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CBDC, the Perfect Storm in the Financial Industry ?

Michaël Renotte I 11:49 am, 1st October

Introduced by John Psaila, Managing Partner of Deloitte Luxembourg, and moderated by Sarah Khabirpour, the 10th edition of Deloitte's Horizon conference was held on September 28 in a hybrid mode. In 2022, Deloitte will offer its event a brand new format. In the meantime, this year's phygital event gathered 50 onsite attendees and 250 online participants. In this article, the first of a series of four, we get into the lecture given by Bruno Colmant.


Bruno Colmant, a financial specialist, tax expert, economist, university professor, but also multidisciplinary thinker and prolific author, opened the conference by addressing a trend that will constitute a genuine revolution in monetary history: central bank-issued digital currencies (CBDC's). 

He reminded the audience that money has a dual nature. It is both a store of wealth - a stock - created by central banks and a means of payment - a flow - generated by private banks. In the 1930's, the American economist Irving Fisher had the idea of sterilizing the money flow and ensuring that only central banks could create money. That way, if the economy lacks inflation, the central bank can increase the stock of money and lend to banks, which in turn lend to individuals or businesses. On the other hand, in case of overheating, the central bank can reduce the number of monetary units. "This is quite a revolutionary idea", commented Bruno Colmant, "because it is tantamount to nationalizing money". Anyway, Fisher's idea, known as the Chicago Plan, never saw the light of day: President Roosevelt opposed it, as did commercial banks. 

"In my book on the Chicago monetary Plan published last year, I wondered if the idea of a state-issued cryptocurrency founded on this plan was plausible", recalled Bruno Colmant. "And I wrote that we were not that far from such a scenario"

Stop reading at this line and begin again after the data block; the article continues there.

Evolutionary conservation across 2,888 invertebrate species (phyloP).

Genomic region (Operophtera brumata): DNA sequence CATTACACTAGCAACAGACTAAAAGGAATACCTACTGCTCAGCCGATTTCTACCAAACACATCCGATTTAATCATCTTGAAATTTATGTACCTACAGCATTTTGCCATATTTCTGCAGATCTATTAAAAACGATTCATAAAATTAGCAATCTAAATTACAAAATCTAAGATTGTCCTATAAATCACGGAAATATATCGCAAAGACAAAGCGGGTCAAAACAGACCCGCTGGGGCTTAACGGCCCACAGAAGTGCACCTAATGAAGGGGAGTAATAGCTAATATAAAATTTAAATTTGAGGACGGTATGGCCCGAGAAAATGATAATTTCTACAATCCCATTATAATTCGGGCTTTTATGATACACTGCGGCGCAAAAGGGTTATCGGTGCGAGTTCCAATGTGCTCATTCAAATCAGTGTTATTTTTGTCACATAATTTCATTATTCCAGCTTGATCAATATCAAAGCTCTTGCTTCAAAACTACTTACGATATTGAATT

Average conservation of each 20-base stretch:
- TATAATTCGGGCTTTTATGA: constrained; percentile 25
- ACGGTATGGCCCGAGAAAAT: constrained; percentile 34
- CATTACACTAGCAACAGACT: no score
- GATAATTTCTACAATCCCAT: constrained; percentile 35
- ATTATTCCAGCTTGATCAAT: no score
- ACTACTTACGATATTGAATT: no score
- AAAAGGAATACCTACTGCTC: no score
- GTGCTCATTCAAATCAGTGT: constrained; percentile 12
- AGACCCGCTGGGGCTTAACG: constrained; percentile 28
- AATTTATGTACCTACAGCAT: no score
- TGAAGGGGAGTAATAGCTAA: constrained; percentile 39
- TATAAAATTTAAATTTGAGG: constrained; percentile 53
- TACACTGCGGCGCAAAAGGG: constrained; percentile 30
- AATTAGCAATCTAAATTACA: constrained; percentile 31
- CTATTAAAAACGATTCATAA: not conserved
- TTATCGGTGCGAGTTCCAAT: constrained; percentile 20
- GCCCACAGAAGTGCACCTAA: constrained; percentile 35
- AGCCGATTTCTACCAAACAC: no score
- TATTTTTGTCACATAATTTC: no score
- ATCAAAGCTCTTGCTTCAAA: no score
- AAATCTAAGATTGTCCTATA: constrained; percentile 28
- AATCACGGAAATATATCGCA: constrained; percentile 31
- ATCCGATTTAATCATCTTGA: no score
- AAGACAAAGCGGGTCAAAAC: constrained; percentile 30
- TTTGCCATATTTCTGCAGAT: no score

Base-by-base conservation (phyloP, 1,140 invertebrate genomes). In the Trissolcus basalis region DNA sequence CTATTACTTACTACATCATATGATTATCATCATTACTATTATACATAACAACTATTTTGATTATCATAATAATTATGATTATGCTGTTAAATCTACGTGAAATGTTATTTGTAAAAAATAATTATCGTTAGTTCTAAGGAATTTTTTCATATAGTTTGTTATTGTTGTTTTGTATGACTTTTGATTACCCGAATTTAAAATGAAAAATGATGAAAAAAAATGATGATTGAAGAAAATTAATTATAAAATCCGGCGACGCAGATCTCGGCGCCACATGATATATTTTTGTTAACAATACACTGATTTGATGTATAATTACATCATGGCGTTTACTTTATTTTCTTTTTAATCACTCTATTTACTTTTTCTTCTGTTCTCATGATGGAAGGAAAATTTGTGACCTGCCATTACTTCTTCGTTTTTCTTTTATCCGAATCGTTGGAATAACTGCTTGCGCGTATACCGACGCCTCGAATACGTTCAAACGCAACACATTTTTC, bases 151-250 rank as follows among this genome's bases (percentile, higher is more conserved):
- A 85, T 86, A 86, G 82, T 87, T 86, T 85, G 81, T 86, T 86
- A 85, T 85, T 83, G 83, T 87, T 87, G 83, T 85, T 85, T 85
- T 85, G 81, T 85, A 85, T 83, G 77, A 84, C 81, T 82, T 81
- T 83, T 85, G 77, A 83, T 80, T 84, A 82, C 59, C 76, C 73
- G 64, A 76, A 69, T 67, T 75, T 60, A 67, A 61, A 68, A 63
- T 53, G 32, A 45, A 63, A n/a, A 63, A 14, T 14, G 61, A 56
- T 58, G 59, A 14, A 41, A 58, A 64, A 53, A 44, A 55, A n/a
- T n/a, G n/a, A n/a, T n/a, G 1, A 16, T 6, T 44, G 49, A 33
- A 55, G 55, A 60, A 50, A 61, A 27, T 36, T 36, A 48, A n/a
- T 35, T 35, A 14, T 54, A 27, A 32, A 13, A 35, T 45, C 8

According to him, the reason why major central banks are currently working on digital currencies is due to the fact that they hold a large part of the public debt, which will merely continue to accumulate in the coming decades.

"The big advantage for states is that if central banks are able to determine the quantity of money, they are also able to constantly modulate the quantity of government bonds they buy", said Bruno Colmant. "By the way, in Fisher's plan all public debt was to be bought by the US central bank", he added.

One of the dangers of CBDC's would be that the entire life cycle of those currencies could be traced. Were the system to become widespread, it would mean the end of black money and, all money flows being traceable, tax returns would become superfluous. At a later stage, governments would have the power to affect consumption or savings, and to decide to deflate or inflate the economy by simply acting on interest rates. In the end, this would trigger a profound change in the shape of the global economy.

"Are private banks aware of the magnitude of the coming change?", asked Bruno Colmant. "Intelligent bankers are totally aware of what is happening", he answered. "They are already transforming their banks into commercial platforms - such as Belfius and KBC in Belgium - offering not only banking but also a whole range of new services. The banks that will survive in the future will be niche players, but it will be difficult for retail banks to adapt to the new environment", he said.



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